I emerged from the Drop-In Clinic none the wiser (I had already read about all this exercise, eat better, sleep regularly, breathing technique stuff thanks to Google Search Results). Now I felt more guilty for being unable to follow through with these self-care activities.


At least they referred me to University Counselling services. It was free and well-reviewed on the website by students past and present. Maybe it would help. I met this tall, blonde English woman with a voice so polite, it felt condescending. The way she listened, it was as if she was performing the act of listening. All I took away from that session was the feeling that she was judging me to be the stereotypical stressed-out, over-achieving Asian student.


Five days after that counselling session, my father (whom I hadn’t spoken to in 2 years after falling out) died suddenly of a heart attack in Singapore. He would leave a lot of unfinished business behind.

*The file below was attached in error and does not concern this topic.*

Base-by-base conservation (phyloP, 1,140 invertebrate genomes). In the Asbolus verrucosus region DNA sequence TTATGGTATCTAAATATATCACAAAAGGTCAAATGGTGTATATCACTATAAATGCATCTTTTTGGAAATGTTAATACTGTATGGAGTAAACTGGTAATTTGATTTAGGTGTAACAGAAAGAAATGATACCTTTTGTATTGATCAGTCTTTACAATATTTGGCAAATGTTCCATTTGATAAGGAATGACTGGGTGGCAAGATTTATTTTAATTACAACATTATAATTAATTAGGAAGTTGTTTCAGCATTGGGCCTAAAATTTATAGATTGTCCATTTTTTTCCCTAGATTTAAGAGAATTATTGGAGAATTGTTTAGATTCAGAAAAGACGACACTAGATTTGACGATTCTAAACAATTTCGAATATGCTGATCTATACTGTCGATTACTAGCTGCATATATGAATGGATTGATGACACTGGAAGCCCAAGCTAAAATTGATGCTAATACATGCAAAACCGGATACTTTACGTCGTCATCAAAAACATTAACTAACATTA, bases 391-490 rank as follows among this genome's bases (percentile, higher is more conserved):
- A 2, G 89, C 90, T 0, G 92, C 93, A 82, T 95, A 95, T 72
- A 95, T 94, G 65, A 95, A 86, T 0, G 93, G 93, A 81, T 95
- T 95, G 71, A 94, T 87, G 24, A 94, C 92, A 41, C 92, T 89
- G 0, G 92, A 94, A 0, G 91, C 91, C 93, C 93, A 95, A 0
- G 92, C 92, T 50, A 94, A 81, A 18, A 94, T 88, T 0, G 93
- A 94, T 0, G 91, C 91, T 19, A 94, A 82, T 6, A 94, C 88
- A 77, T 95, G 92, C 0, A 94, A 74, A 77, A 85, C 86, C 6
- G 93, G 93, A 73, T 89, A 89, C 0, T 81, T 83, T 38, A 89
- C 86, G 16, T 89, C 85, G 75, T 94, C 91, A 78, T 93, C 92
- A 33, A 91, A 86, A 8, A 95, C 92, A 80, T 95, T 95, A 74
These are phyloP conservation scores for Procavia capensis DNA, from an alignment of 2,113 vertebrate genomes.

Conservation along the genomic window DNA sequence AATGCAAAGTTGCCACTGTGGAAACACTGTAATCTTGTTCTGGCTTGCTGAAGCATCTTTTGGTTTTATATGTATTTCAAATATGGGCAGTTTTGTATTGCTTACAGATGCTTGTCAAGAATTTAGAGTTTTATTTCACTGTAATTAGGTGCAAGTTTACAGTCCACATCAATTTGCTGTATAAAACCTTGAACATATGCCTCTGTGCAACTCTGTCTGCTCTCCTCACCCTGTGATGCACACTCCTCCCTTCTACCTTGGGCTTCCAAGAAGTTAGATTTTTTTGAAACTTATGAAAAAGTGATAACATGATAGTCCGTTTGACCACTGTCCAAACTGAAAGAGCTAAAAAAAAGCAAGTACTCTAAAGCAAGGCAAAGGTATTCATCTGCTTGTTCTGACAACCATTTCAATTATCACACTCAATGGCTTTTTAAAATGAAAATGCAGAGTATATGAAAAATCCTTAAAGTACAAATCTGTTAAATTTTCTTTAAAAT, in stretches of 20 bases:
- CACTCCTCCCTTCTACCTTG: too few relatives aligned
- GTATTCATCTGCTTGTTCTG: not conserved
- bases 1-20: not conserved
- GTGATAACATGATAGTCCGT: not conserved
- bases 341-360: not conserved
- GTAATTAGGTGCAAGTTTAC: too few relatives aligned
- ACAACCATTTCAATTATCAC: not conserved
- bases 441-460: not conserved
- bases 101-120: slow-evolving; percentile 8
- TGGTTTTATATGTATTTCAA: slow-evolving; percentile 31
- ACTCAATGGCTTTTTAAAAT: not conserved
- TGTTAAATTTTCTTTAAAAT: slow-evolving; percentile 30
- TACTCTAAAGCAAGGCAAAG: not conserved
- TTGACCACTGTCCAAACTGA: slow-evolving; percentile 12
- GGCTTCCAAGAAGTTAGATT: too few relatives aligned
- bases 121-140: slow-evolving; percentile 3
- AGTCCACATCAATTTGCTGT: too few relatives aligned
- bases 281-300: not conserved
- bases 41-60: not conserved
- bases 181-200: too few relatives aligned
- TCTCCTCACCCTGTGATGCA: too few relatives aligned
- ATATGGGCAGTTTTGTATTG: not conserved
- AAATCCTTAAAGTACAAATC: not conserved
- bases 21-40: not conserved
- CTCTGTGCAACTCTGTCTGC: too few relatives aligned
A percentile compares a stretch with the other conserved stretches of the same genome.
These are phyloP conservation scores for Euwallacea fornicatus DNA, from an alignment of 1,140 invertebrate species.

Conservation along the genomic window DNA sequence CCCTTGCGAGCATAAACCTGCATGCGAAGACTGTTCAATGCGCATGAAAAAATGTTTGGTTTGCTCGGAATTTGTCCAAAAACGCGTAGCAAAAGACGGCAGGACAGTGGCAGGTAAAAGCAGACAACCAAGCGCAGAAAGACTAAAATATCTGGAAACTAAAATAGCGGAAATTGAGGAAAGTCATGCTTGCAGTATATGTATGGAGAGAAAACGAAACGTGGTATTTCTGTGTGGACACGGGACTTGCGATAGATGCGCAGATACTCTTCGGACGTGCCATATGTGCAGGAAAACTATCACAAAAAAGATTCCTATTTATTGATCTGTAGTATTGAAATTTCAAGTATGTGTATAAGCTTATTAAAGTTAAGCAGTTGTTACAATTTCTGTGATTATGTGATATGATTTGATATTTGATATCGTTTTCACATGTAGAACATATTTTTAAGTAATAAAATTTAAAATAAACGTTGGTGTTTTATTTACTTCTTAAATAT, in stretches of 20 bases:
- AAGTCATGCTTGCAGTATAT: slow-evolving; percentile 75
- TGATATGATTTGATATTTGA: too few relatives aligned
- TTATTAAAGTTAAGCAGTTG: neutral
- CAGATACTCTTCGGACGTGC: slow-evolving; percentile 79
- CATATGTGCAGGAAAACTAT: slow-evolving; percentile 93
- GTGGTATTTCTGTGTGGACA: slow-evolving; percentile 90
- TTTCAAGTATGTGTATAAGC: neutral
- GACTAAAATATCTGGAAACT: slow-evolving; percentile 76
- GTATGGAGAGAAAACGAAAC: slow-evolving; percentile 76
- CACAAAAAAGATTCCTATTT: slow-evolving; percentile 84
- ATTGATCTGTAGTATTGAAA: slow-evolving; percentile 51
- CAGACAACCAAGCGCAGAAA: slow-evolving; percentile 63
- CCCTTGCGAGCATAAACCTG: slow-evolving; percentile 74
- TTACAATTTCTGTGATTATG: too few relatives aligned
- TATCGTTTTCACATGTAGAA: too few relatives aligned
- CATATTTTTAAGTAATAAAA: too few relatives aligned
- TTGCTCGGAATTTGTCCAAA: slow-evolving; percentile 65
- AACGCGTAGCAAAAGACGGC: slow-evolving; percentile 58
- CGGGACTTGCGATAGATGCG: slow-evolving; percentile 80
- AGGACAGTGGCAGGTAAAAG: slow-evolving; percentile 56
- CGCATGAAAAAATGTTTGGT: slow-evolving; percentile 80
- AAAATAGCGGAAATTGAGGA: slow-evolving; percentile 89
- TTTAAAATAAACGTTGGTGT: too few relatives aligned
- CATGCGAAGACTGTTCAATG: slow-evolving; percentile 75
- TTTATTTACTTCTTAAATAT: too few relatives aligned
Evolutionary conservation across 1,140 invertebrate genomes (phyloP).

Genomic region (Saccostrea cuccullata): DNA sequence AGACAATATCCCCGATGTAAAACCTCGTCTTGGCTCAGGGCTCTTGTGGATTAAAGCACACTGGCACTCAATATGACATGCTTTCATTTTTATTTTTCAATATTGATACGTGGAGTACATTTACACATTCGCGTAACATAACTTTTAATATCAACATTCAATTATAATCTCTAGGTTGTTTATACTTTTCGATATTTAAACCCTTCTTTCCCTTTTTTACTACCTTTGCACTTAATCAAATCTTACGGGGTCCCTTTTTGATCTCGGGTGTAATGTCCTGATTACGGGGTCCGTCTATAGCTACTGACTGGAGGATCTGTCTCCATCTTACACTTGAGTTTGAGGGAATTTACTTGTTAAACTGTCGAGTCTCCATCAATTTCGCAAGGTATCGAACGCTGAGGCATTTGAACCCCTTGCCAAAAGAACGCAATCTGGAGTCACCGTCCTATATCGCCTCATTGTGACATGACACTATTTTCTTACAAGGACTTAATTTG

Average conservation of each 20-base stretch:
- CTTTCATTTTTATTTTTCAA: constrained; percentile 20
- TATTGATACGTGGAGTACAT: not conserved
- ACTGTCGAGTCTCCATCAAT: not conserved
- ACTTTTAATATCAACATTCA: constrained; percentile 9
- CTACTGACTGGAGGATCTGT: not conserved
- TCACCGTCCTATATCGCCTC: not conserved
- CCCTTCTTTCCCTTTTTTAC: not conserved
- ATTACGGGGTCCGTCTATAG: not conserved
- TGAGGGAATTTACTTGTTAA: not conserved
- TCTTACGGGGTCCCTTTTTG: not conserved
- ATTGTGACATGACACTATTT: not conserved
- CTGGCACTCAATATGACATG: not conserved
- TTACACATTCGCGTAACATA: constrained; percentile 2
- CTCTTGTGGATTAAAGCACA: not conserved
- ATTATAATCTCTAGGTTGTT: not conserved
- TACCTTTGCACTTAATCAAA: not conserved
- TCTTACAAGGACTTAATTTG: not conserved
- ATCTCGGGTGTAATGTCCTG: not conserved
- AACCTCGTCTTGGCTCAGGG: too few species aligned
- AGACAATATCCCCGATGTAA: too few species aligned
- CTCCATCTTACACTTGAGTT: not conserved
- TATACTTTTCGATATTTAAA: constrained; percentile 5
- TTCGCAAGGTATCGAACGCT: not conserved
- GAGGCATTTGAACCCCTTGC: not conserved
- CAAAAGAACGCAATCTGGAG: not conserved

***

11/2011 | Clinic B, IMH
It has  been about 3 meltdowns in a month, including one in camp. After a referral from Sengkang Polyclinic, I’m here now for the first time at IMH. I did not want to be referred from the in-camp Medical Officer at Paya Lebar Air Base.

I meet the psychiatrist first. We talk about anger issues. We talk about low moods. We never speak of diagnosis.


Later that month, I met Dr H, who would be my psychologist for the next 14 months. I got time-off from camp duty to go for therapy. She says that in absence of a diagnosis, our therapy will be exploratory in nature. She seemed nice. But I just wanted her to think well of me and make her feel as if she was helping me.